Institutions and Politics Institutions organize politics, the struggle for power in groups, organizations, and the state Groups struggle for influence over institutions because they: Exert substantial power over us Tend to be enduring, self-reinforcing ○ people adjust their expectations, behavior, and interests around them, and develop a stake in their maintenance, which raises the cost of changing them Are not neutral ○ they benefit some groups more than others ○ shape and reflect distribution of power ○ those with power design institutions to preserve and enhance advantage Shape the nature of political conflict
Institutional Approach Potential problem – Institutions appear as iron cages, negating power of choice Trouble accounting for political change Institutions are not hard and fixed; they shift and change Political coalitions that bring them into existence and support them change Respond to new imperatives and accommodate powerful new actors Culture and ideology influence political behavior
Culture, ideology, and institutions Culture and ideology influence political behavior People subject to power of institutions and power of ideas Ideas and values guide how people respond to institutional openings Institutions exert variety of influences, which may conflict Values people hold, meanings they give to facts come between hard logic of institutions and how people construct their interests and act on them Institutions shape actions and are shaped by them Power of ideas especially important during periods of crisis and uncertainty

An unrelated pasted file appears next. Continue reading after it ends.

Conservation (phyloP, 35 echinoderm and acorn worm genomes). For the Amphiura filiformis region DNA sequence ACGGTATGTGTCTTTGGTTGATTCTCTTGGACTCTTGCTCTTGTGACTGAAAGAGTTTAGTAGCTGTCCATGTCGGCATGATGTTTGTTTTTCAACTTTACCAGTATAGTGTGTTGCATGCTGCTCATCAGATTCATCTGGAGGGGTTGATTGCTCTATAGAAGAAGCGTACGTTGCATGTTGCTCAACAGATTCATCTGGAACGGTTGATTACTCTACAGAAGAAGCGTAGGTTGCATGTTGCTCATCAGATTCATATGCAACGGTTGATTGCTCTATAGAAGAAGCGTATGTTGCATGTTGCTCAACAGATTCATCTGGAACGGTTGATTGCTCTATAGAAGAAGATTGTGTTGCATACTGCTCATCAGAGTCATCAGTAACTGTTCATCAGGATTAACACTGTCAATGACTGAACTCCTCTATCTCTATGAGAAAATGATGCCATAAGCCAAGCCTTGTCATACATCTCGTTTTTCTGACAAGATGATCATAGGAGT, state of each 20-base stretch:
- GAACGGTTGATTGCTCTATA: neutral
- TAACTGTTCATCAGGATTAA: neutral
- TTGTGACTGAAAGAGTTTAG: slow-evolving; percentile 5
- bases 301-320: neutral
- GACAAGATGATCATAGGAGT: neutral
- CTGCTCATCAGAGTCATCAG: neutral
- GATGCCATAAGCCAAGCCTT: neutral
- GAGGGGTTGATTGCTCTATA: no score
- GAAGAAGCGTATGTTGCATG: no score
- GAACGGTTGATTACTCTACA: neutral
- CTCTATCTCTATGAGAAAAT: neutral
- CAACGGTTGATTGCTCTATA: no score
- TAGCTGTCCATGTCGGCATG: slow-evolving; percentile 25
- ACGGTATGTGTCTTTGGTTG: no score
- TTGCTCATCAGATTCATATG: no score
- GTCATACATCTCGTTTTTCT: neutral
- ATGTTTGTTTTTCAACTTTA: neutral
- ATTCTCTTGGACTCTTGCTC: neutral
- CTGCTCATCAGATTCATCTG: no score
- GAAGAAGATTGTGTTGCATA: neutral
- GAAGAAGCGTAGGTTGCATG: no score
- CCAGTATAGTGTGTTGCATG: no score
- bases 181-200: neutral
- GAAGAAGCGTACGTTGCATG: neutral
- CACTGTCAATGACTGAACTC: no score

Discussion questions 1. How does the discussion of human nature reinforce the importance of institutions for explaining variations across countries? 2. Do you agree that GDP per capita is an inadequate standard for judging “the good society”? 3. What is the difference between saying “it is the state’s responsibility to ensure that each individual has a high level of capability” and “it is the role of the state to create conditions in which persons can choose a high level of capability?” 4. Explain how institutions relate to “the good society.” If institutions are so influential, why aren’t they included in the criteria of the capability approach? 5. If you had to choose one of the four criteria from the capability approach that you would like your government to provide, which would it be and why? 6. One might argue that the enjoyment of civil and political rights is the only necessary or essential component of the good society because it can be used to obtain the other three criteria. Do you agree? 7. The authors’ state institutions are not “iron cages” that are unchangeable once created. What are the ways they can change? What are the factors that make them more or less resistant to change? 8. What are the major benefits and drawbacks of institutions? Use specific information in the chapter in your response. 9. The authors imply that because everyone can agree that some behaviors are undesirable and immoral, that we can therefore also all agree on behaviors or standards that are desirable or morally acceptable. But is this true? Does the one necessarily follow the other? Discuss. Assuming the authors are correct, why would it lead to the four criteria they settle on to judge countries’ performance and not others? 10. How does the capability approach relate to the institutional approach? In particular, how can institutions shape a country’s ability to achieve the good society? Refer to specific sections of the text in your response.